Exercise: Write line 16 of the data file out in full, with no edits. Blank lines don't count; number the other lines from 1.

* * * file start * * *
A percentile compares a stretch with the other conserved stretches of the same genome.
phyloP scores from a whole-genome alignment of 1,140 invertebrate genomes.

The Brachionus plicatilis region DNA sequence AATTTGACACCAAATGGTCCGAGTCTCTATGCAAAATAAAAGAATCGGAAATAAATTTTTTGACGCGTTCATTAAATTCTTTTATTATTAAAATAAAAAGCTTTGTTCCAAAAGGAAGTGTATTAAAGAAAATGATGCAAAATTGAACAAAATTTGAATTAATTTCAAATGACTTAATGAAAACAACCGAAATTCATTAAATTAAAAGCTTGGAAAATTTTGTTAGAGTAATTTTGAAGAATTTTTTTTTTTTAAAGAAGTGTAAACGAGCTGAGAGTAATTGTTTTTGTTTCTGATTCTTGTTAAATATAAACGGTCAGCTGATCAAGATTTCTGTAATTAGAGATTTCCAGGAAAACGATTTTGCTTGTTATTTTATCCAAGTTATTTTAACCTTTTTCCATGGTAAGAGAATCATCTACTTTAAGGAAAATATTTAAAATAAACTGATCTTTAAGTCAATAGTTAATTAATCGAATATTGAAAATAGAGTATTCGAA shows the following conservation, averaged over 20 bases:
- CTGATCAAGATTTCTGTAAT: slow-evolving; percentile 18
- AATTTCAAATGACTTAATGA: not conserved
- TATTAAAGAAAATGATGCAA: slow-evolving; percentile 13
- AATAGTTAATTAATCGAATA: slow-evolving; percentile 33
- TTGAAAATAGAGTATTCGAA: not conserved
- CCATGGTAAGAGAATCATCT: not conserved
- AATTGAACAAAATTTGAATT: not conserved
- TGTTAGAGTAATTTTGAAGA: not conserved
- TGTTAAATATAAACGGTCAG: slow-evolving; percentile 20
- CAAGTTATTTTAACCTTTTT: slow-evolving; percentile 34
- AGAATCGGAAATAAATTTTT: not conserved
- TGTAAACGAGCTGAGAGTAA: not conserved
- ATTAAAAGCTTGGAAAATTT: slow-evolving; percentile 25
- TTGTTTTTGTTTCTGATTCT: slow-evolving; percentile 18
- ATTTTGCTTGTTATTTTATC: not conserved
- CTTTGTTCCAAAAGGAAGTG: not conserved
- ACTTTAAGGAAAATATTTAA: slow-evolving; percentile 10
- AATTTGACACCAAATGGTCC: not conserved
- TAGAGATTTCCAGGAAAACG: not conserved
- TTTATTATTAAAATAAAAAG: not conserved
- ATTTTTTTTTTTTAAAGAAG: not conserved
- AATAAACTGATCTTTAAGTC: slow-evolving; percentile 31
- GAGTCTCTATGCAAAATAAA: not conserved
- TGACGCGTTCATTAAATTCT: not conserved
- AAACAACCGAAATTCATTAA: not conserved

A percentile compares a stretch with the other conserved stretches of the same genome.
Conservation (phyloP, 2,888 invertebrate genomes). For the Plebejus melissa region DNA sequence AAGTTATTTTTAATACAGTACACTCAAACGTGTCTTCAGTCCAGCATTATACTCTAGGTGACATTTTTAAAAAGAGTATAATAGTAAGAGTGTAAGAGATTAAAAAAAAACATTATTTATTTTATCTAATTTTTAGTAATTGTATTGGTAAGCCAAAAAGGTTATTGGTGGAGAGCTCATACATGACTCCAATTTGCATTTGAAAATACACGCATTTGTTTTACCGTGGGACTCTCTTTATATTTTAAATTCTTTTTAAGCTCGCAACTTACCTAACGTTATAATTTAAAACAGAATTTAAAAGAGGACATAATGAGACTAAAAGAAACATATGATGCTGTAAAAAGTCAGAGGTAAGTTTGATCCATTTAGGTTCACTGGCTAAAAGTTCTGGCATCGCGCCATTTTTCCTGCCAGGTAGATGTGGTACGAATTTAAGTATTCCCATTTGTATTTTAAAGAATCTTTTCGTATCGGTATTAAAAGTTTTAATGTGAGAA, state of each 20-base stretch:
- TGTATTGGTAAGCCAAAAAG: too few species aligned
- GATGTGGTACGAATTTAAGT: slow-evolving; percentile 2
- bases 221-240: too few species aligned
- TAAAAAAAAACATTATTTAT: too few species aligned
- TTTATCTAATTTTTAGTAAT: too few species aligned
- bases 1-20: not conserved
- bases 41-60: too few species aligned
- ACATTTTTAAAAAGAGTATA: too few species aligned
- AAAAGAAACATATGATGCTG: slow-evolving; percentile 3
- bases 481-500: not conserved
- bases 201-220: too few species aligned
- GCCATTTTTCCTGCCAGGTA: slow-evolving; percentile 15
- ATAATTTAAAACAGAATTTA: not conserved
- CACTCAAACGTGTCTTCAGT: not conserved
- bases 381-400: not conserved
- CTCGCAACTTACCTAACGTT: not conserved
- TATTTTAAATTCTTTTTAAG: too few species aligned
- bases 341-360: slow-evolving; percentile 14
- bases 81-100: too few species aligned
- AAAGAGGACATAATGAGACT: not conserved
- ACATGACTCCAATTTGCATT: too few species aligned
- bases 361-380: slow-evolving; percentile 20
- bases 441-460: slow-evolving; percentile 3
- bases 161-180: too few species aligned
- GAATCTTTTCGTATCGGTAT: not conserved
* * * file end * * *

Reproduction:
- ATTAAAAGCTTGGAAAATTT: slow-evolving; percentile 25